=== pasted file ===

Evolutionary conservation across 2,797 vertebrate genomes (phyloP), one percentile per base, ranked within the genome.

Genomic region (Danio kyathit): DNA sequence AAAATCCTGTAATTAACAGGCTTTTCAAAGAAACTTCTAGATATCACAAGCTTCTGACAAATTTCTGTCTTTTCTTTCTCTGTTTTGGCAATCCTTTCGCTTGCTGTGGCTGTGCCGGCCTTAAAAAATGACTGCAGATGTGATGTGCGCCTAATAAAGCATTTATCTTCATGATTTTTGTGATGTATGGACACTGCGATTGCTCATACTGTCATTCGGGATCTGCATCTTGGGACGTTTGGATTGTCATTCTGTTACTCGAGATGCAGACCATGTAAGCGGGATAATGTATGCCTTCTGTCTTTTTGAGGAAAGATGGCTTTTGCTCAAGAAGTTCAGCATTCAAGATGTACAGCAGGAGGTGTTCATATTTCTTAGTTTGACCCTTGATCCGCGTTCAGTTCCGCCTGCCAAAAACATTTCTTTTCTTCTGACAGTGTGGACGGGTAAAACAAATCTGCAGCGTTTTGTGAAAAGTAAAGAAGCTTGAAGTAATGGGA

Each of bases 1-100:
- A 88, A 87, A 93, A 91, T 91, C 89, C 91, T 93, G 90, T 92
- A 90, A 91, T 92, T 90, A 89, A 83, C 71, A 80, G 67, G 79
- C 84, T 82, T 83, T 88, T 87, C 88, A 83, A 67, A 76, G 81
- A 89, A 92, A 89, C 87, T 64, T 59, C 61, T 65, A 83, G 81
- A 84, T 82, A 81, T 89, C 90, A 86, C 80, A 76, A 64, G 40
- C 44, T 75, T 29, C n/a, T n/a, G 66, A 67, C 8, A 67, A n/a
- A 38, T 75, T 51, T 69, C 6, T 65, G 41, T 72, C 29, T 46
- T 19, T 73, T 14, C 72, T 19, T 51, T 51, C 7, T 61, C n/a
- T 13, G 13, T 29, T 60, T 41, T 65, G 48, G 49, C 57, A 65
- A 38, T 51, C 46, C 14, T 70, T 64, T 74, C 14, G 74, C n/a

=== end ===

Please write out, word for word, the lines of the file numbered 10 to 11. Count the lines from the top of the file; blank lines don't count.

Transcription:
- A 38, T 75, T 51, T 69, C 6, T 65, G 41, T 72, C 29, T 46
- T 19, T 73, T 14, C 72, T 19, T 51, T 51, C 7, T 61, C n/a